I don’t know when I became the type of person who thinks it’s charming to take photos of alcoholic beverages and text them to friends, but I did. And it has to stop. I say this because shortly after taking a photo of a half pint of Guinness a few nights ago, a bartender came over to my table and very calmly said, “Your jacket is on fire.”
For the record, he was wrong. My jacket was not on fire. My friend, Richard, however – well his jacket was very much on fire.
We handled this situation in very different ways. I screamed, leapt from my seat, and fanned my own face. He, on the other hand, had the good sense to knock what was left of his windbreaker to the floor and stomp the fire out before it had a chance to spread to the curtains.
“I think I did that,” I told him once the smoke cleared. “I think I put your jacket on the tea light.”
I wasn’t certain, but I vaguely remembered moving the jacket out of the way while taking the photo. I figured that when I put it back, it was too close to the candle. At the very least, it sounded like something I would do. In fact, I once did the exact same thing with a bouquet of flowers at my senior prom.
Richard took it all in stride. But he did point out that earlier in the day, while we were on a hike, an older woman slipped on the path and rolled partway down a cliffside. Thankfully she got snared on some particularly thick picker bushes that kept her from going very far. Richard had to climb down to haul her back up and I, very helpfully, reminded him not to fall.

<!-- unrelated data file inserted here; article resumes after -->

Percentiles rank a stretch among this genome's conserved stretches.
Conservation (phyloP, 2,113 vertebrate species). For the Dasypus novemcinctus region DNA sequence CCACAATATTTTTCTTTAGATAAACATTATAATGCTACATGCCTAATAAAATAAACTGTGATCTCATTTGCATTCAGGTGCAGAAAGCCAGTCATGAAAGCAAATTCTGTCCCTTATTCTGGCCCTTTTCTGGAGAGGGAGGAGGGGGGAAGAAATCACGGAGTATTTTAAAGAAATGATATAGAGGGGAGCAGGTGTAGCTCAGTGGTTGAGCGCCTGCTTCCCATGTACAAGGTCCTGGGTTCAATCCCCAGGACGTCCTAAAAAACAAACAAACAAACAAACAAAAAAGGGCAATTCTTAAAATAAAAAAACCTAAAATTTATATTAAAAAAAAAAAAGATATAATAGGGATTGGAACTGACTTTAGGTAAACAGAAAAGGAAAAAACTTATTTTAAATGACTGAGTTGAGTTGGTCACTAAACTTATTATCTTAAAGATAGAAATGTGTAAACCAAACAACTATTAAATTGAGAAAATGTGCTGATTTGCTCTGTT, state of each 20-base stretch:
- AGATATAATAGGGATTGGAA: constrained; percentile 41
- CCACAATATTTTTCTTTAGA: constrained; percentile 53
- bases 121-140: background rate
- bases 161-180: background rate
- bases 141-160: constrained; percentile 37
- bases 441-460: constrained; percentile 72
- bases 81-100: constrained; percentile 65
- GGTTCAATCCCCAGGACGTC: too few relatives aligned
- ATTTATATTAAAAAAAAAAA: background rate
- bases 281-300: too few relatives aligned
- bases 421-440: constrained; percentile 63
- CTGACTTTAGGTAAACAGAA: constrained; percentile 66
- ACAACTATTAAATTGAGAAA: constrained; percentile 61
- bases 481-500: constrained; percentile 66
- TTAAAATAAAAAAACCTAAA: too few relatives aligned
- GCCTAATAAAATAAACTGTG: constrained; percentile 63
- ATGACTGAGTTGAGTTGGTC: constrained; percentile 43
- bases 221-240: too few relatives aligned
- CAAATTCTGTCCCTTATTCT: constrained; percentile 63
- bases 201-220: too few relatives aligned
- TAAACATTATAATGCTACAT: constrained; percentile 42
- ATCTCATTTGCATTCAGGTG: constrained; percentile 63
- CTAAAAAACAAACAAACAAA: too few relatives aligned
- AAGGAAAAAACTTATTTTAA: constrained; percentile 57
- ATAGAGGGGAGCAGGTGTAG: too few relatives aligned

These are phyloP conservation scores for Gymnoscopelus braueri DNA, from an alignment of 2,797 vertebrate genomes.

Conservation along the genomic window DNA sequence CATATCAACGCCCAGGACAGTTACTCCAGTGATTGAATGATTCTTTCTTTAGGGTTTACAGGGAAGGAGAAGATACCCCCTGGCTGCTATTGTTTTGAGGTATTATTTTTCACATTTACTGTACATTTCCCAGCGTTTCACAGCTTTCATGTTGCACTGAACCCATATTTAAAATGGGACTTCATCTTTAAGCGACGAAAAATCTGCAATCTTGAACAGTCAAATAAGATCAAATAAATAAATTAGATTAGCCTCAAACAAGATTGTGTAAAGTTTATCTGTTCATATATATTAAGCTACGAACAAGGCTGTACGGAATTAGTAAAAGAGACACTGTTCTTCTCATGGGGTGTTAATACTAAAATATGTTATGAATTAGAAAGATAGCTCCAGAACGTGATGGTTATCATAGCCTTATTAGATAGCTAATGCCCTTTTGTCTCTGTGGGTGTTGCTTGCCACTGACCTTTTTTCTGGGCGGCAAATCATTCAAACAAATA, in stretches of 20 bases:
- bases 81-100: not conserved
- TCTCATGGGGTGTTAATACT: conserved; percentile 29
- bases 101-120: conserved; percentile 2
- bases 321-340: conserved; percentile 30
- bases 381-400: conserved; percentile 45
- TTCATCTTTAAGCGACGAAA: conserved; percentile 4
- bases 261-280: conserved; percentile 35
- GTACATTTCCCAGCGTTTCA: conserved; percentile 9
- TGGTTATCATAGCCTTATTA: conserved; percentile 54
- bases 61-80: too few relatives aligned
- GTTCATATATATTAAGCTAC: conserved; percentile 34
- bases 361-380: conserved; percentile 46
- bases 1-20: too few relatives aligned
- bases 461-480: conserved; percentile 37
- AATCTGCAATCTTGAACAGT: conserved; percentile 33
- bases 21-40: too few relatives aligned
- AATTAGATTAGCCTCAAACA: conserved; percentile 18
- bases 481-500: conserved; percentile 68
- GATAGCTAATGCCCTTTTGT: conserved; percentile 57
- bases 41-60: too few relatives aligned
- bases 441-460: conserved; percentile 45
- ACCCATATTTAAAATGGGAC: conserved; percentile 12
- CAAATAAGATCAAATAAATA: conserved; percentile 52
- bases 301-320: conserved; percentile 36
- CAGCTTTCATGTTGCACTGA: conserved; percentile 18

These things don’t happen when I’m not around. At least, that’s what Richard told me as he swept the ashes from his windbreaker into a pile on the floor. And the tone he used made it very clear that this was not a good thing, even if he did collect a story or two along the way.
But while I was perfectly willing to accept responsibility for the tea light, I refused to be brought down by a woman with an artificial knee who insisted on talking a walk on a cliff the day after Ireland had torrential downpours.
“That’s not my fault! That’s just a coincidence. An unfortunate coincidence!” I told him. “And what about that time you lost your passport in Peru? I had nothing to do with that either!”
“Exactly,” he said. “You were in Peru!”
And I’ll admit it’s hard to argue with logic like that. Even if he had no business putting his passport in a pair of sweatpants or keeping his jacket on a table in the first place, I’m the common denominator.
“I hope you’re not one of those people who has bad things happen in threes,” Richard’s friend said to me. “I might be safer outside.”
But it was fine. We passed the next two days in Northern Ireland without any issues. Until this evening, that is – when Richard let me know that shortly after dropping me off at the train station, he went to soccer practice, where he promptly cracked skulls with another player and got a concussion.
I didn’t remind him of the curse of the threes. Nor did I mention that a closer inspection of my photos on the night of the jacket fire clearly shows his windbreaker in the background, perched near tea light and, importantly, out of my reach. Maybe I had actually moved it, though the picture suggests otherwise.
But I’ll continue to let him think I’m bad luck. He has a better chance of breaking his own that way.